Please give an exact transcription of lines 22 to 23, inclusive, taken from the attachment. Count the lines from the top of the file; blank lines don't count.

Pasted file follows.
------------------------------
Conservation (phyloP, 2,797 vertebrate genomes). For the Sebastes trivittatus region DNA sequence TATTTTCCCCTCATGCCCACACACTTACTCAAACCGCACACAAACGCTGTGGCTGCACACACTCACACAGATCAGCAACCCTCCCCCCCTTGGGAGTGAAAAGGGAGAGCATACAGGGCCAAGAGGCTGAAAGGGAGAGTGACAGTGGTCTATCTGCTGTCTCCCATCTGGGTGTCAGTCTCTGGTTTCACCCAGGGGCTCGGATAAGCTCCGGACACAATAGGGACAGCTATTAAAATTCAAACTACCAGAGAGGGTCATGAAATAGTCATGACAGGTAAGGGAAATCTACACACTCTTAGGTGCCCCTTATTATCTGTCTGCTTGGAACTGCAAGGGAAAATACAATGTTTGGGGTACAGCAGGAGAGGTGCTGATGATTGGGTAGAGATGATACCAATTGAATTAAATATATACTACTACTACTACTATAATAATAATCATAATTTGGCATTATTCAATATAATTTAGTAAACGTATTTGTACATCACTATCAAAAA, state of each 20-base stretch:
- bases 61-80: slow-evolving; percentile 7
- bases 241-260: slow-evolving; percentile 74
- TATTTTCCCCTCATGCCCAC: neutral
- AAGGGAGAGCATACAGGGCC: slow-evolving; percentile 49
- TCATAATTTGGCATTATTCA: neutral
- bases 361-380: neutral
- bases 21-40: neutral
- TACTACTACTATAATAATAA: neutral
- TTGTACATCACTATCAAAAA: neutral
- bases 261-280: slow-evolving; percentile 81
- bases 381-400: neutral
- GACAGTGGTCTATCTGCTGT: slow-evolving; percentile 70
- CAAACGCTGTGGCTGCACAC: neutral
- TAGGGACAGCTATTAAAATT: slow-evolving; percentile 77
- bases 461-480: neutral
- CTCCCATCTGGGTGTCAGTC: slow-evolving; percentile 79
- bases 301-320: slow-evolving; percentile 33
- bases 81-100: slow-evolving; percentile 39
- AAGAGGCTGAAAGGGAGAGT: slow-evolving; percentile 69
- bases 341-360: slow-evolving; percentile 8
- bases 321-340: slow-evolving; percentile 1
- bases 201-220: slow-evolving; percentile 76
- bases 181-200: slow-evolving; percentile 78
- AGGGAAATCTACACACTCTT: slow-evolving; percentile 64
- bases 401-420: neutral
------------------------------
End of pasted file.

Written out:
- bases 321-340: slow-evolving; percentile 1
- bases 201-220: slow-evolving; percentile 76